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Consider This Before Buying Atlas Arteria Limited (ASX:ALX) For The 3.6% Dividend

Isabel Galloway

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Dividends can be underrated but they form a large part of investment returns, playing an important role in compounding returns in the long run. Historically, Atlas Arteria Limited (ASX:ALX) has paid dividends to shareholders, and these days it yields 3.6%. Should it have a place in your portfolio? Let’s take a look at Atlas Arteria in more detail.

Check out our latest analysis for Atlas Arteria

5 questions I ask before picking a dividend stock

When assessing a stock as a potential addition to my dividend Portfolio, I look at these five areas:

  • Is their annual yield among the top 25% of dividend payers?
  • Has it consistently paid a stable dividend without missing a payment or drastically cutting payout?
  • Has it increased its dividend per share amount over the past?
  • Can it afford to pay the current rate of dividends from its earnings?
  • Based on future earnings growth, will it be able to continue to payout dividend at the current rate?
ASX:ALX Historical Dividend Yield February 1st 19

Does Atlas Arteria pass our checks?

ALX currently pays out twice what it is earning, according to its trailing twelve-month data, meaning that the dividend is predominantly funded by retained earnings. Going forward, analysts expect ALX’s payout to fall to 127% of its earnings. Assuming a constant share price, this equates to a dividend yield of 5.7%. Furthermore, EPS should increase to A$0.19, meaning that the lower payout ratio does not necessarily implicate a lower dividend payment.

When thinking about whether a dividend is sustainable, another factor to consider is the cash flow. A company with strong cash flow, relative to earnings, can sometimes sustain a high pay out ratio.

If there’s one type of stock you want to be reliable, it’s dividend stocks and their stable income-generating ability. Unfortunately, it is really too early to view Atlas Arteria as a dividend investment. It has only been consistently paying dividends for 6 years, however, standard practice for reliable payers is to look for a 10-year minimum track record.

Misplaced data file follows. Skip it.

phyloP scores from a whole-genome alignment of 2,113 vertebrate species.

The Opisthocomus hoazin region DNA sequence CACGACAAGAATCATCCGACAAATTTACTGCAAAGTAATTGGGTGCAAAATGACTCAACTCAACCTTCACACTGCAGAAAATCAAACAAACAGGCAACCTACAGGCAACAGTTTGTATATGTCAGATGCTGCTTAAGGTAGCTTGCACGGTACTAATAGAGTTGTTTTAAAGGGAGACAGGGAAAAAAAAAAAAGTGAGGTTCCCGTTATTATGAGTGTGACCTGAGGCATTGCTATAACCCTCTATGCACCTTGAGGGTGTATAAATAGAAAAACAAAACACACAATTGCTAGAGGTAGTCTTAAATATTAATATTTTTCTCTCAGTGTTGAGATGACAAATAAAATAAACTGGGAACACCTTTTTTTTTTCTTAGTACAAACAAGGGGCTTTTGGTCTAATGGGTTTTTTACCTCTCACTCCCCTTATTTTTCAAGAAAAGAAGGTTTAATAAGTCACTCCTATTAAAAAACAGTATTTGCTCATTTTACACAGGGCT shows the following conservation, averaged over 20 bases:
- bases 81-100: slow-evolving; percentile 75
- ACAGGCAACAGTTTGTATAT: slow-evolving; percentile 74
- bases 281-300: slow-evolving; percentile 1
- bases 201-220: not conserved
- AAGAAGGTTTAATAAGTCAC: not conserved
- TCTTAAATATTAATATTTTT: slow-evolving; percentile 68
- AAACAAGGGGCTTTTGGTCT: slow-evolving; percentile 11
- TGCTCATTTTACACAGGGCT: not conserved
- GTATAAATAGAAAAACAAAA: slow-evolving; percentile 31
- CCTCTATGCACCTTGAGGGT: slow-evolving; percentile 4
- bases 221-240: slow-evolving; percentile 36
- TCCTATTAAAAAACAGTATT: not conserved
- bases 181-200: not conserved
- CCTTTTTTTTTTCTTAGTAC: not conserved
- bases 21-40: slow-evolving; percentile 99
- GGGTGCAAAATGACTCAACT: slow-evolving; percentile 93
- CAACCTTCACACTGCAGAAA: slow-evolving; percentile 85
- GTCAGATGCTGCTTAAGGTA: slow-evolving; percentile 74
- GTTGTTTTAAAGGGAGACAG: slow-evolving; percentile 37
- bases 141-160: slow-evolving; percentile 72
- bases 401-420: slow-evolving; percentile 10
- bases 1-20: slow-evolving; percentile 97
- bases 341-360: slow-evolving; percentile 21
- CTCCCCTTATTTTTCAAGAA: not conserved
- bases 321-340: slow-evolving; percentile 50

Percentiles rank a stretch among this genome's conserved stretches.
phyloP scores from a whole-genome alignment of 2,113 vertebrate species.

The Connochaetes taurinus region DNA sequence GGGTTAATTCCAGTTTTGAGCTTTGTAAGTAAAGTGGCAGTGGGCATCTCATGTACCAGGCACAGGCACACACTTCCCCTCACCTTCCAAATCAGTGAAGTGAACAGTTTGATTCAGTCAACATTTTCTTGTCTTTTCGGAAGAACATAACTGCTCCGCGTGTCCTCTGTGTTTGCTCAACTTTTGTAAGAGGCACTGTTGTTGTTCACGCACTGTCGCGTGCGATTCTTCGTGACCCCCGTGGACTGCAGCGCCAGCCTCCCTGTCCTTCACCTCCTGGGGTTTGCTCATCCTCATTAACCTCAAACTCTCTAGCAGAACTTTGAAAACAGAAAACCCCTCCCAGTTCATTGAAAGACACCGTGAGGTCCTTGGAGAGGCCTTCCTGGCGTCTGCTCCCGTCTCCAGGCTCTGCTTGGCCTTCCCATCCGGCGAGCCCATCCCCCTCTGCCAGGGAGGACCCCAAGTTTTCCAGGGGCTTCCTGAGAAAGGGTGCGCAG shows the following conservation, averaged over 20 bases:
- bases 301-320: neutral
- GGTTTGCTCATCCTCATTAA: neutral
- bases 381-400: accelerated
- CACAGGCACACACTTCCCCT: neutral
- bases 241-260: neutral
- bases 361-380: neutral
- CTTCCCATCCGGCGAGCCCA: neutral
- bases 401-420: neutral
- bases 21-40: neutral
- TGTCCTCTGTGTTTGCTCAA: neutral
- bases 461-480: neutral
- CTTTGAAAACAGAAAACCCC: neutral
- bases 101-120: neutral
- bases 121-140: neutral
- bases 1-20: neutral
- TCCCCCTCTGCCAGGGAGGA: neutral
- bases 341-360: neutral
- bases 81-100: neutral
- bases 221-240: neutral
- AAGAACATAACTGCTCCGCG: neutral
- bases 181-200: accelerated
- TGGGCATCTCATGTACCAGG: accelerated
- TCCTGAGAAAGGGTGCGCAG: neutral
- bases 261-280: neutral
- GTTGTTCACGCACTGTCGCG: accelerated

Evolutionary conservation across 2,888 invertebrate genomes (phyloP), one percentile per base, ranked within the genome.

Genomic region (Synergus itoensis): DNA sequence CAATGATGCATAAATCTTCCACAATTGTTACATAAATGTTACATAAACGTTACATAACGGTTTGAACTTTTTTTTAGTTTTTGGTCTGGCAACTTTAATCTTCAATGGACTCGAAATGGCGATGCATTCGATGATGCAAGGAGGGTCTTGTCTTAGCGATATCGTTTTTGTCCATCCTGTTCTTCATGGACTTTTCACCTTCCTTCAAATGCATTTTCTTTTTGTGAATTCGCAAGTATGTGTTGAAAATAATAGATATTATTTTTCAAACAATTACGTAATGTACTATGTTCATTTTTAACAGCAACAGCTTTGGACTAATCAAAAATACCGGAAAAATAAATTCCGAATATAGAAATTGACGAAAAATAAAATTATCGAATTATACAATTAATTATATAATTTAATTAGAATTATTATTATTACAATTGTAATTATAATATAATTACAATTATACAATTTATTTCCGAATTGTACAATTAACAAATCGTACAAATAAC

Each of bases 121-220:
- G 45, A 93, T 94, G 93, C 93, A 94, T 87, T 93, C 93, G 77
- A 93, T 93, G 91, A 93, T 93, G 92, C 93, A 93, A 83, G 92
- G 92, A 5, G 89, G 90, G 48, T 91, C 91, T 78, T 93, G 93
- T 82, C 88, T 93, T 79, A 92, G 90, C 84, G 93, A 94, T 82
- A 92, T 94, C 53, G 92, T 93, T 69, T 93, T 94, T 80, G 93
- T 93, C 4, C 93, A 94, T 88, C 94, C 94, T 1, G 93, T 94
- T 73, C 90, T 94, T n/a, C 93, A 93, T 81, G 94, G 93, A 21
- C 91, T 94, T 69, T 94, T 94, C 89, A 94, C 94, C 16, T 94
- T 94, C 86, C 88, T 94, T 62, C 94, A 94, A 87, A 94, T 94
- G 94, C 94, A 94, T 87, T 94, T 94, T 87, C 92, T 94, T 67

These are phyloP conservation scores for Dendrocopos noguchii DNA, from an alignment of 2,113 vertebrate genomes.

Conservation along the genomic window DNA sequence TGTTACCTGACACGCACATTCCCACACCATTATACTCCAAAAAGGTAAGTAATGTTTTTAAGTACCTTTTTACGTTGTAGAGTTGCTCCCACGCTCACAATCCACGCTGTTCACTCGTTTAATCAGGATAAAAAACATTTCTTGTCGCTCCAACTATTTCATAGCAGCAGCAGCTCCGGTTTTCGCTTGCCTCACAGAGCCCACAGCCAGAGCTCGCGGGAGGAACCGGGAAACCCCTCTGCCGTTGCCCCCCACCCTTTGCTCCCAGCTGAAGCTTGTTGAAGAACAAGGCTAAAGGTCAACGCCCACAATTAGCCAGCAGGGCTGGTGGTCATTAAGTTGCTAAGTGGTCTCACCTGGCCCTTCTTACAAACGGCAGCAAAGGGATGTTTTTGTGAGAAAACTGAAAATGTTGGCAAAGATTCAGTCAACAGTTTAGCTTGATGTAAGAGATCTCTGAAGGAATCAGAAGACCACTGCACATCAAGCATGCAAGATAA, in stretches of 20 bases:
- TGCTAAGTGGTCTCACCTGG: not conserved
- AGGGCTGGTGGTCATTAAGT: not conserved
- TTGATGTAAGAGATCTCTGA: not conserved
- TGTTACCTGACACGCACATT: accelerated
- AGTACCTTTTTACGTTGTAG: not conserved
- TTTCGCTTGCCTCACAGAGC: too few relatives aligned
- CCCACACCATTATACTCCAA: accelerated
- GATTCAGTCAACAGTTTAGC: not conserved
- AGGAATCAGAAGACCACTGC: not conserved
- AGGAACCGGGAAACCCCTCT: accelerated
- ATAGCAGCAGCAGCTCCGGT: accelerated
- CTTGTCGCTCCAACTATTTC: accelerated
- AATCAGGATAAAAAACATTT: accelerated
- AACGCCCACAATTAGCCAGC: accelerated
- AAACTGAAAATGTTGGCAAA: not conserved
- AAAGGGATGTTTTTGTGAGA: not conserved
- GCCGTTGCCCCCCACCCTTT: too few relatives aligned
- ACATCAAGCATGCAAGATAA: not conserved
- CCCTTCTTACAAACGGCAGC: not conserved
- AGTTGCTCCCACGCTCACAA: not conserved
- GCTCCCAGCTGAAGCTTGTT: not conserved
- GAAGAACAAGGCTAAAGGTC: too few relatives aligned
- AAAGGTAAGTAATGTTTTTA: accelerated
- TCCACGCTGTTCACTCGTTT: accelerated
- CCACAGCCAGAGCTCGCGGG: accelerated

Relative to peers, Atlas Arteria produces a yield of 3.6%, which is on the low-side for Infrastructure stocks.

Next Steps:

After digging a little deeper into Atlas Arteria’s yield, it’s easy to see why you should be cautious investing in the company just for the dividend. On the other hand, if you are not strictly just a dividend investor, the stock could still be offering some interesting investment opportunities. Given that this is purely a dividend analysis, you should always research extensively before deciding whether or not a stock is an appropriate investment for you. I always recommend analysing the company’s fundamentals and underlying business before making an investment decision. There are three pertinent aspects you should further research:

  1. Future Outlook: What are well-informed industry analysts predicting for ALX’s future growth? Take a look at our free research report of analyst consensus for ALX’s outlook.
  2. Valuation: What is ALX worth today? Even if the stock is a cash cow, it’s not worth an infinite price. The intrinsic value infographic in our free research report helps visualize whether ALX is currently mispriced by the market.
  3. Dividend Rockstars: Are there better dividend payers with stronger fundamentals out there? Check out our free list of these great stocks here.

To help readers see past the short term volatility of the financial market, we aim to bring you a long-term focused research analysis purely driven by fundamental data. Note that our analysis does not factor in the latest price-sensitive company announcements.

The author is an independent contributor and at the time of publication had no position in the stocks mentioned. For errors that warrant correction please contact the editor at editorial-team@simplywallst.com.